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The Malagasy’s worship ancestors very thorough. So it is a task that is imposed on all, without distinction of rank or wealth, except in some areas and in some clans to celebrate the dead buried for some time, with the greatest possible pomp, late the dry season.
Formerly, the Famadihana, “turning ceremony of the dead and often change the tomb” (Marie-Robert Rason) lasts several days, at least three. It is also an opportunity for different groups of Mpilalao (troops Hira gasy) compete control before connoisseurs. For them it is a real contest on which their reputation is forged. The night before, the deceased kin go to the tomb. Then, turning to the four cardinal points, the oldest familiar spirit, warns that the next day they will be transported in a better burial.
On that day, early, the guests arrive dressed in their best clothes. The procession is formed. First come the slaves singing loudly, then Mpilalao whose drumbeats reverberate “in the drowned valleys of mist.” Then come the parents carried on the backs of slaves. “Some of them proudly assume, and dancing, the lambamena (shrouds) that should wrap the remains. “Finally, guests filanjana close the procession waving slowly to reach the tomb when, towards the east, the sky begins to glow, because the tomb should be opened with the first rays of the sun.
A long moment of silence was observed, cut by sobs and tears. Everyone talks about his ancestors. Parents enter the tomb, wrapped the remains lapel new mats and white Lamba, and carry them out at arms, where they are greeted by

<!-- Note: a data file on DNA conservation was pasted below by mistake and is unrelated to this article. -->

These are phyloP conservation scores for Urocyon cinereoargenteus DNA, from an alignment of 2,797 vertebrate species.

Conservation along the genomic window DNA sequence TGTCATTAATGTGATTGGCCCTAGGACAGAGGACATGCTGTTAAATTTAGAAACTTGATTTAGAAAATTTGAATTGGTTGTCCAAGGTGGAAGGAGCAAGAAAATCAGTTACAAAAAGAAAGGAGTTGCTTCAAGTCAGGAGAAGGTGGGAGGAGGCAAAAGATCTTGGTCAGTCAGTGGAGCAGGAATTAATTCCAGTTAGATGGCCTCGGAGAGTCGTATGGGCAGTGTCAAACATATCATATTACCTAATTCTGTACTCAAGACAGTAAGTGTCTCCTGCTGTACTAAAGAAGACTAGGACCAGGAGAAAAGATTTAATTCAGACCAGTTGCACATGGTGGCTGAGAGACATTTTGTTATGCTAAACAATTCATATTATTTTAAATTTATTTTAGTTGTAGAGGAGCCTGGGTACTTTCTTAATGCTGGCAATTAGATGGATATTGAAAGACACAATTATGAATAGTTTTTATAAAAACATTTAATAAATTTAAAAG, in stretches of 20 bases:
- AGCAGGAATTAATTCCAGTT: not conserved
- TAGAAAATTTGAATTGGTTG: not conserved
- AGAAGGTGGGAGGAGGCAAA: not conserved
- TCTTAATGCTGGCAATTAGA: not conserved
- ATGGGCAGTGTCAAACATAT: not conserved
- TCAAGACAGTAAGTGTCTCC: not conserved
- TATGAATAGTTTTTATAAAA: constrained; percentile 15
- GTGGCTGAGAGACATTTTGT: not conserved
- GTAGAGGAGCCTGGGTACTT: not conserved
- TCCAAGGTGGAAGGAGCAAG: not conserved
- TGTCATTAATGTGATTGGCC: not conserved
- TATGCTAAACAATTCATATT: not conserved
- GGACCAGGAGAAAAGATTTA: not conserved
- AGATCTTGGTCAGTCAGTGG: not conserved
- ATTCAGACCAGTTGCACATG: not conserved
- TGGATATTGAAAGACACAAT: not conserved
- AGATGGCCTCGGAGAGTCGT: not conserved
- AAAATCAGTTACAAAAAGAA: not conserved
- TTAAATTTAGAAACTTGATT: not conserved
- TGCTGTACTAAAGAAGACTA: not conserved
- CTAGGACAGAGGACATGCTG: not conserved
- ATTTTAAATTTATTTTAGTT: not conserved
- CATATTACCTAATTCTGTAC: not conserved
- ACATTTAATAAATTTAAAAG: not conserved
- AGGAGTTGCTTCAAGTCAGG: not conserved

clamor. The oldest, standing on top of the grave, cries when you come out dead, “Who goes there? “Inside, a voice responds with the name of the deceased or the deceased. While singing and music erupt while we walk the remains, still at the end of the arm above the heads up a tent in which they have to spend the night and where, according to a specific ritual, coating them new and rich lambamena. The ceremony begins for all the inhabitants of the grave.
“Curious detail: it is prohibited to those who have touched the bodies of washing hands before eating and having gorged rum. “Many cattle were slaughtered the day before or early in the morning to be served” with enormous meals “that will last all day and all night, watered whole demijohns of rum which one makes a point to empty. The Mpilalao finally enter the fray, “carefully stuffed and gray.” Different troops are onslaught of brilliance. “The drum bearings, hands beats, the screams of the audience that fuel the rivalry between the different groups and the screams of children fighting in the dust, give a dazzling impression. “
At the dawn of the third day, dead parents recover crying, helped a little by this drunk alcohol the night. Then transports the remains swathed in their new shrouds to their new (or old) last home, which should not, however, gain directly. The mpanandro (soothsayer) consulted to determine the date of Famadihana, time of opening and closing the grave …, it has established a rather circuitous route. And it is true that we make many detours, “which in the minds of the assistants will have the effect to delay as long as possible, the hour of death.” All this, always to the sound of loud music Mpilalao.
Arrivals to the spoils were again paraded at arms, three or seven times around the tomb, accompanied by joyful shouts. Finally, they are placed inside and sealed the stone entrance. new mats and white Lamba who wrapped the remains exiting the tomb we argue. Whoever will seize will be fortunate all his life; widower, the man will soon have a companion who will make his happiness; barren woman will soon be a mother; poor, you will become rich without delay … And the music and dancing furiously resume before a speaker do praise the dead and boasts the brilliant actions which have illustrated their lives. Finally, assistance separates.